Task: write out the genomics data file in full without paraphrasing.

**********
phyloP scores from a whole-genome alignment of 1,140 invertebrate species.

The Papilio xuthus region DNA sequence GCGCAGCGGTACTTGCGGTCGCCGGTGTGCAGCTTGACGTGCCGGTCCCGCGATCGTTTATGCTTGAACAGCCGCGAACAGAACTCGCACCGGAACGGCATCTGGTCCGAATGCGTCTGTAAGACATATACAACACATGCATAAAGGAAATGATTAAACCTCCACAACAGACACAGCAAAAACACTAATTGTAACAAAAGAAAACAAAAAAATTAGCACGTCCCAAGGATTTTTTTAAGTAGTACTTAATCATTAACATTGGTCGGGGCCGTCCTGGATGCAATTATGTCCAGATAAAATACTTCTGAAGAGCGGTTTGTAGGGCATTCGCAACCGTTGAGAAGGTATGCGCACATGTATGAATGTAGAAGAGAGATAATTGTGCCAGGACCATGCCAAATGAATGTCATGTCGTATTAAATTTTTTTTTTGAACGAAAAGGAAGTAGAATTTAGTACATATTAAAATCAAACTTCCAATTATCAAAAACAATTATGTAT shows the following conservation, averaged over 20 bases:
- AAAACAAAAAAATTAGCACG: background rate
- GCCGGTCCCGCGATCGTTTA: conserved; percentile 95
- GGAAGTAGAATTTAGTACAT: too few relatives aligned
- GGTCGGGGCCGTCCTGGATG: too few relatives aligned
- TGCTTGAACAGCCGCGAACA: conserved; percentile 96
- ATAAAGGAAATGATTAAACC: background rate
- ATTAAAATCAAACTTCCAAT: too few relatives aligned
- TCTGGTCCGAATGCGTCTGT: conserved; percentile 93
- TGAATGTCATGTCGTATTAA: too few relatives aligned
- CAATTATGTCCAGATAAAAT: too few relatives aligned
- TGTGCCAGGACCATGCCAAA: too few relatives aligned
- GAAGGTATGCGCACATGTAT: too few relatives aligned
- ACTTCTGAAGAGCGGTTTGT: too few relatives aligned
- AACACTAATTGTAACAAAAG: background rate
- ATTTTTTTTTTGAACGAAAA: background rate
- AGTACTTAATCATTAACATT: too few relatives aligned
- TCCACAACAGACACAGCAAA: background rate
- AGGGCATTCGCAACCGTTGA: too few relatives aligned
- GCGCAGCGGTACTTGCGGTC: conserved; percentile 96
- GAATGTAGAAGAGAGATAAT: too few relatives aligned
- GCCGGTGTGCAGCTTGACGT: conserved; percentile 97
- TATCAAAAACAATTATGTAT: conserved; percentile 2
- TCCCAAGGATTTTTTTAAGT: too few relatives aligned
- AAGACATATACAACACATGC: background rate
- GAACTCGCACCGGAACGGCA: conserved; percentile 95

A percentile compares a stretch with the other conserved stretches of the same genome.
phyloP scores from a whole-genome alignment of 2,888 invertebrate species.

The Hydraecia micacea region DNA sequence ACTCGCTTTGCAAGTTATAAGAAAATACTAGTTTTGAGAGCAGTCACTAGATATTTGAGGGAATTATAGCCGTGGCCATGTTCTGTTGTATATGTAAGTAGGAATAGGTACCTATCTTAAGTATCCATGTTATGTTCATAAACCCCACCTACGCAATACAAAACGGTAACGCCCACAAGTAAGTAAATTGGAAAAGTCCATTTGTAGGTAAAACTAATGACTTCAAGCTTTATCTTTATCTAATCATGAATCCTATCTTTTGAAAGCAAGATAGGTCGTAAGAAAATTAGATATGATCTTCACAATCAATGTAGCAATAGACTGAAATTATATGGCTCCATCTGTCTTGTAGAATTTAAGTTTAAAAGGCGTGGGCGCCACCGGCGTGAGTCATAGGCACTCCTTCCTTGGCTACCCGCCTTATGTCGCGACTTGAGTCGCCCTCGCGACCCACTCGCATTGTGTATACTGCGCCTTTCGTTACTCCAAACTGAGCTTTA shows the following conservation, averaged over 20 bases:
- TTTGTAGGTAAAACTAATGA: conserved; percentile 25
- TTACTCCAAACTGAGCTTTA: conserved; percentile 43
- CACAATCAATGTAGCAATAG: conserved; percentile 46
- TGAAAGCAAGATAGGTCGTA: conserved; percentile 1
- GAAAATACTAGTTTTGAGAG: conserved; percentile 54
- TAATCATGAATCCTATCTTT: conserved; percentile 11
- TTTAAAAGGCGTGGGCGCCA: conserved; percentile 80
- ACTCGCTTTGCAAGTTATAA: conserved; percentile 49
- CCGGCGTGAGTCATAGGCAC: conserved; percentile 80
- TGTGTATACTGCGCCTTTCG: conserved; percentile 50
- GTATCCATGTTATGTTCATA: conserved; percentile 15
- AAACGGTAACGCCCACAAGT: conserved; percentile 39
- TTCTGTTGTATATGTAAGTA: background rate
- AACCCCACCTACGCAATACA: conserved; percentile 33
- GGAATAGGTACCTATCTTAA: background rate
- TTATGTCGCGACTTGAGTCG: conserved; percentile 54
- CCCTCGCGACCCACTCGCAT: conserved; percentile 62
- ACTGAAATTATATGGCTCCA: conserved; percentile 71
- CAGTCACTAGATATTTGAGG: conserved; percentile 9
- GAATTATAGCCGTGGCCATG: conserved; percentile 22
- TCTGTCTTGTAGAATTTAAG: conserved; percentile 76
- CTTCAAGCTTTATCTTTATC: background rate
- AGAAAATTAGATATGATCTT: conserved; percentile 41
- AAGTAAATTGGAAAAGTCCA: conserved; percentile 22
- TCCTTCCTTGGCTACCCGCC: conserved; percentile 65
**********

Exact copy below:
phyloP scores from a whole-genome alignment of 1,140 invertebrate species.

The Papilio xuthus region DNA sequence GCGCAGCGGTACTTGCGGTCGCCGGTGTGCAGCTTGACGTGCCGGTCCCGCGATCGTTTATGCTTGAACAGCCGCGAACAGAACTCGCACCGGAACGGCATCTGGTCCGAATGCGTCTGTAAGACATATACAACACATGCATAAAGGAAATGATTAAACCTCCACAACAGACACAGCAAAAACACTAATTGTAACAAAAGAAAACAAAAAAATTAGCACGTCCCAAGGATTTTTTTAAGTAGTACTTAATCATTAACATTGGTCGGGGCCGTCCTGGATGCAATTATGTCCAGATAAAATACTTCTGAAGAGCGGTTTGTAGGGCATTCGCAACCGTTGAGAAGGTATGCGCACATGTATGAATGTAGAAGAGAGATAATTGTGCCAGGACCATGCCAAATGAATGTCATGTCGTATTAAATTTTTTTTTTGAACGAAAAGGAAGTAGAATTTAGTACATATTAAAATCAAACTTCCAATTATCAAAAACAATTATGTAT shows the following conservation, averaged over 20 bases:
- AAAACAAAAAAATTAGCACG: background rate
- GCCGGTCCCGCGATCGTTTA: conserved; percentile 95
- GGAAGTAGAATTTAGTACAT: too few relatives aligned
- GGTCGGGGCCGTCCTGGATG: too few relatives aligned
- TGCTTGAACAGCCGCGAACA: conserved; percentile 96
- ATAAAGGAAATGATTAAACC: background rate
- ATTAAAATCAAACTTCCAAT: too few relatives aligned
- TCTGGTCCGAATGCGTCTGT: conserved; percentile 93
- TGAATGTCATGTCGTATTAA: too few relatives aligned
- CAATTATGTCCAGATAAAAT: too few relatives aligned
- TGTGCCAGGACCATGCCAAA: too few relatives aligned
- GAAGGTATGCGCACATGTAT: too few relatives aligned
- ACTTCTGAAGAGCGGTTTGT: too few relatives aligned
- AACACTAATTGTAACAAAAG: background rate
- ATTTTTTTTTTGAACGAAAA: background rate
- AGTACTTAATCATTAACATT: too few relatives aligned
- TCCACAACAGACACAGCAAA: background rate
- AGGGCATTCGCAACCGTTGA: too few relatives aligned
- GCGCAGCGGTACTTGCGGTC: conserved; percentile 96
- GAATGTAGAAGAGAGATAAT: too few relatives aligned
- GCCGGTGTGCAGCTTGACGT: conserved; percentile 97
- TATCAAAAACAATTATGTAT: conserved; percentile 2
- TCCCAAGGATTTTTTTAAGT: too few relatives aligned
- AAGACATATACAACACATGC: background rate
- GAACTCGCACCGGAACGGCA: conserved; percentile 95

A percentile compares a stretch with the other conserved stretches of the same genome.
phyloP scores from a whole-genome alignment of 2,888 invertebrate species.

The Hydraecia micacea region DNA sequence ACTCGCTTTGCAAGTTATAAGAAAATACTAGTTTTGAGAGCAGTCACTAGATATTTGAGGGAATTATAGCCGTGGCCATGTTCTGTTGTATATGTAAGTAGGAATAGGTACCTATCTTAAGTATCCATGTTATGTTCATAAACCCCACCTACGCAATACAAAACGGTAACGCCCACAAGTAAGTAAATTGGAAAAGTCCATTTGTAGGTAAAACTAATGACTTCAAGCTTTATCTTTATCTAATCATGAATCCTATCTTTTGAAAGCAAGATAGGTCGTAAGAAAATTAGATATGATCTTCACAATCAATGTAGCAATAGACTGAAATTATATGGCTCCATCTGTCTTGTAGAATTTAAGTTTAAAAGGCGTGGGCGCCACCGGCGTGAGTCATAGGCACTCCTTCCTTGGCTACCCGCCTTATGTCGCGACTTGAGTCGCCCTCGCGACCCACTCGCATTGTGTATACTGCGCCTTTCGTTACTCCAAACTGAGCTTTA shows the following conservation, averaged over 20 bases:
- TTTGTAGGTAAAACTAATGA: conserved; percentile 25
- TTACTCCAAACTGAGCTTTA: conserved; percentile 43
- CACAATCAATGTAGCAATAG: conserved; percentile 46
- TGAAAGCAAGATAGGTCGTA: conserved; percentile 1
- GAAAATACTAGTTTTGAGAG: conserved; percentile 54
- TAATCATGAATCCTATCTTT: conserved; percentile 11
- TTTAAAAGGCGTGGGCGCCA: conserved; percentile 80
- ACTCGCTTTGCAAGTTATAA: conserved; percentile 49
- CCGGCGTGAGTCATAGGCAC: conserved; percentile 80
- TGTGTATACTGCGCCTTTCG: conserved; percentile 50
- GTATCCATGTTATGTTCATA: conserved; percentile 15
- AAACGGTAACGCCCACAAGT: conserved; percentile 39
- TTCTGTTGTATATGTAAGTA: background rate
- AACCCCACCTACGCAATACA: conserved; percentile 33
- GGAATAGGTACCTATCTTAA: background rate
- TTATGTCGCGACTTGAGTCG: conserved; percentile 54
- CCCTCGCGACCCACTCGCAT: conserved; percentile 62
- ACTGAAATTATATGGCTCCA: conserved; percentile 71
- CAGTCACTAGATATTTGAGG: conserved; percentile 9
- GAATTATAGCCGTGGCCATG: conserved; percentile 22
- TCTGTCTTGTAGAATTTAAG: conserved; percentile 76
- CTTCAAGCTTTATCTTTATC: background rate
- AGAAAATTAGATATGATCTT: conserved; percentile 41
- AAGTAAATTGGAAAAGTCCA: conserved; percentile 22
- TCCTTCCTTGGCTACCCGCC: conserved; percentile 65